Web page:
Abstract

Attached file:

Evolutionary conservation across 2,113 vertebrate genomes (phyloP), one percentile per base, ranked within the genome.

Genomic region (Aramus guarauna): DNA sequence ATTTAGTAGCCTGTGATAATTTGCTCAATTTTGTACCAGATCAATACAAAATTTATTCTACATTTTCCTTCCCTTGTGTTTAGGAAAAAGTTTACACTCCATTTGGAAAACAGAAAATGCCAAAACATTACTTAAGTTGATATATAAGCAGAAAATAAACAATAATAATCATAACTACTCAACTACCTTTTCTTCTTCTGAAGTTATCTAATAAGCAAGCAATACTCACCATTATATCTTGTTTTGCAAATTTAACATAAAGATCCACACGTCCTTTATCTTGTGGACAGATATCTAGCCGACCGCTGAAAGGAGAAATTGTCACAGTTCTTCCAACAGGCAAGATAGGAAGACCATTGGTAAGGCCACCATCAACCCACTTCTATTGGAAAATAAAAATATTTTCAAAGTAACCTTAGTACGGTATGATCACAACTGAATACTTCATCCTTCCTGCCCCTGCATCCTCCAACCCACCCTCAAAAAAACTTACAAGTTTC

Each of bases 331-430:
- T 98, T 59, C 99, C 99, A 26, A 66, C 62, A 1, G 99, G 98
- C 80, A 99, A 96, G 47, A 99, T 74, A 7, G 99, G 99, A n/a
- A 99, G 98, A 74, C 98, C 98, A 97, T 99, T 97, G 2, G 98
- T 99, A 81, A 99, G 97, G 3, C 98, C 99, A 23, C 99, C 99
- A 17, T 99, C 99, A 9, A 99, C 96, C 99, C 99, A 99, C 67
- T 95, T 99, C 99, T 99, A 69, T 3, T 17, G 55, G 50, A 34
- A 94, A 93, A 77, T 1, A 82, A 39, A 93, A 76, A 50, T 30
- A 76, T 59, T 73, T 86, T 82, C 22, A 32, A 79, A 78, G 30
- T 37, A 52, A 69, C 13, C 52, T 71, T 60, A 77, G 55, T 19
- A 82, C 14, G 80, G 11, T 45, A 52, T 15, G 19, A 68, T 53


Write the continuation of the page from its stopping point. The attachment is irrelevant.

Passive seismic low-frequency (from approximately 16Hz) data have been acquired at several locations around the world. Spectra calculated from these data, acquired over fields with known hydrocarbon accumulations, show common spectral anomalies. Verification of whether these anomalies are common to only a few, many, or all hydrocarbon reservoirs can be provided only if more and detailed results are reported. An extensive survey was carried out above a tight gas reservoir and an adjacent exploration area in Mexico. Data from several hundred stations with three-component broadband seismometers distributed over approximately 200km2 were used for the analysis. Severalhydrocarbon reservoir-related microtremor attributes were calculated, and mapped attributes were compared with known gas intervals, with good agreement. Wells drilled after the survey confirm a predicted high hydrocarbon potential in the exploration area. A preliminary model was developed to explain the source mechanism of those microtremors. Poroelastic effects caused by wave-induced fluid flow and oscillations of different fluid phases are significant processes in the low-frequency range that can modify the omnipresent seismic background spectrum. These processes only occur in partially saturated rocks. We assume that hydrocarbon reservoirs are partially saturated, whereas the surrounding rocks are fully saturated. Our real data observations are consistent with this conceptual model.

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